Where does all this lead us then? Are the journals and essays which make up this book, this bittersweet travelogue, merely beautiful requiems for a lost horizon, a world irreparably shattered in the gloom of computer screens and ultimately destroyed in a hail of independently-targetable cruise missiles? The book sounds a terribly distraught and oft-times sour (not to mention graphic) note against human inhumanity to a degree which may turn off many squeamish or conservative readers. However, the careful reader will see the nobility Lingis imputes to his long-suffering characters. Their integral involvement in communal life and culture at the tribal level enables them to bear their pain with a proud, circumspect and almost rakish humor and endurance. He likens them to the mammals whose “language” is based on relationships over and above things.
Is there any possibility, then, for a re-establishment of trust and communication between all the tribes, races and zones of this world? Lingis really does not have an answer to this question he raises. I’d venture to say he is not optimistic, except when it comes to that communication which is of the body and uncodeable, an exchange of energies Lingis plainly indulges with both sexes throughout his travels: the exchange of lust, passion. Lust is, for Lingis, a transsubstantiation, a transpersonal movement:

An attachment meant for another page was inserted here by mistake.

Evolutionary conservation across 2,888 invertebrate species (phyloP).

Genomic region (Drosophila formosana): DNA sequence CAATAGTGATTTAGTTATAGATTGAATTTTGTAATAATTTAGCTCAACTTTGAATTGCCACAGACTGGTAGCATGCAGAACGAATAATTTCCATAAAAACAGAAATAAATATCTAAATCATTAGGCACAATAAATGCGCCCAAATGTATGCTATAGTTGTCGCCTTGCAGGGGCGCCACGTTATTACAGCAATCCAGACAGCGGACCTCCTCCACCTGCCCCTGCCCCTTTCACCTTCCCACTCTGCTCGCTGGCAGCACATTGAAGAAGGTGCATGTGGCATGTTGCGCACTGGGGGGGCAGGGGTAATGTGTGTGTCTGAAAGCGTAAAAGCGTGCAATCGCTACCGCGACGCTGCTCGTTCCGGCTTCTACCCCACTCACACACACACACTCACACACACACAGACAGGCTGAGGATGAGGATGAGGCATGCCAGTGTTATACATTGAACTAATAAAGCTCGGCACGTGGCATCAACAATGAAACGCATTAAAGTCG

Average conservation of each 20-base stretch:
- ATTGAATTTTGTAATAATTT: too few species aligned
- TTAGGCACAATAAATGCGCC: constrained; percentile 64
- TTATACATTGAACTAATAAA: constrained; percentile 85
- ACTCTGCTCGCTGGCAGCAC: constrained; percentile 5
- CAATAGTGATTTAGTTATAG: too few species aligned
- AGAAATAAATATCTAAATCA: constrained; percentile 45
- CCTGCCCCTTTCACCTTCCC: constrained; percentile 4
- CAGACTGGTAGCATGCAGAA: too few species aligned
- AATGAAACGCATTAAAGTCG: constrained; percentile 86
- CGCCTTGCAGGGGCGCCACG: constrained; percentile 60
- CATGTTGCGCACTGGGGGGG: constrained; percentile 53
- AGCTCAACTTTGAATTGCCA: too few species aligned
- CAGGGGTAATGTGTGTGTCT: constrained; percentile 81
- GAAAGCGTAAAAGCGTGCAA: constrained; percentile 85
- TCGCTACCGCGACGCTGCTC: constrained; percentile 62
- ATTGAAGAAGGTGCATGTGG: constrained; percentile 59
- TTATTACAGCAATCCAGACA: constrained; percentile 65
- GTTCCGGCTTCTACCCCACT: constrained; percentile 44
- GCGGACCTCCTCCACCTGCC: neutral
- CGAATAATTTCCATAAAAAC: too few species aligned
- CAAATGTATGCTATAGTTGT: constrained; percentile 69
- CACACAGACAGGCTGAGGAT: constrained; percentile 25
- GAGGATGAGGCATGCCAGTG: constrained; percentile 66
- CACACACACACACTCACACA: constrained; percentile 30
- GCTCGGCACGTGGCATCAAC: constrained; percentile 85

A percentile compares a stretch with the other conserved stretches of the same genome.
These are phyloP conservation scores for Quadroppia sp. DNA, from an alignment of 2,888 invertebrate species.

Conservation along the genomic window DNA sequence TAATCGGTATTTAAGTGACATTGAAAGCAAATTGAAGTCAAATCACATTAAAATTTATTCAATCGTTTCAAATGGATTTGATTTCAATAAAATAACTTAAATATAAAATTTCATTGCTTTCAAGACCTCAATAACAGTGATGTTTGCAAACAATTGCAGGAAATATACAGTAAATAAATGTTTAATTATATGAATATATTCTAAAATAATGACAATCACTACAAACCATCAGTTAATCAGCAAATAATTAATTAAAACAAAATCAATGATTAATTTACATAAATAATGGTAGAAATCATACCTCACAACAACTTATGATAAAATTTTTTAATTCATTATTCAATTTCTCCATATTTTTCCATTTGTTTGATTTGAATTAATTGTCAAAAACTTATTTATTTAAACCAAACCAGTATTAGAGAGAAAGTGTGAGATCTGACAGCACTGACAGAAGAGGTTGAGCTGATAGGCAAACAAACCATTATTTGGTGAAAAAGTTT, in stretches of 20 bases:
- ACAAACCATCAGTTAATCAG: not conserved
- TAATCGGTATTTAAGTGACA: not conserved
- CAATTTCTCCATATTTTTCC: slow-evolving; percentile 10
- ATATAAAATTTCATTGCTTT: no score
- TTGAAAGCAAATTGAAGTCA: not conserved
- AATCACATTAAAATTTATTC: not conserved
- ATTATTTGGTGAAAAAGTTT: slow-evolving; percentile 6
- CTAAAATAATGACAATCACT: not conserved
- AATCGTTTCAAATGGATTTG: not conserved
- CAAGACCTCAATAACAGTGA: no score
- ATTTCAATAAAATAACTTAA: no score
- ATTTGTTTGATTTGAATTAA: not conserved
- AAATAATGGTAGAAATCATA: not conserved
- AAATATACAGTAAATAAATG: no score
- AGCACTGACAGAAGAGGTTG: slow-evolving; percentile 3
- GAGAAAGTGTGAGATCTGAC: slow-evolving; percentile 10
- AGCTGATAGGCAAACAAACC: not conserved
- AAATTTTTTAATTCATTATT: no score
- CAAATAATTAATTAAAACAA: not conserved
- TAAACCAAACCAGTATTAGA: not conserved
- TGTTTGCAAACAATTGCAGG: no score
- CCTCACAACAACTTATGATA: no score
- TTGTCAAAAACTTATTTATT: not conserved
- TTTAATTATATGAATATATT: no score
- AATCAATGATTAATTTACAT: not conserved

…Lust stirs… muddying the light of thought, vaporizing its constructions, petrifying its ideas into obsessions and idols, sinking all that is erect and erected back into primal slime, decreating all dwelling into the Deluge that rises… Lust of the sea, of the polyps liquefying the coral cliffs, of the rain dissolving the temples of Khajuraho, of the powdery gypsy moths disintegrating the oak forests, of the winter winds crystallizing the air across the windowpanes.
Abuses, though is not so much about solutions, but deep investigations. I found it profoundly moving, at times heart-stopping. It is a cerebral/visceral travail, employing an occasionally difficult contemporary, socio-philosophical vocabulary which will keep people on their toes. I recommend the stretch in this case, though. The effort will be rewarded by a fuller sense of why the evening news and news magazines may not be telling all of what should be known about the darker ramifications of techno-culture and its comforts we so thoughtlessly enjoy.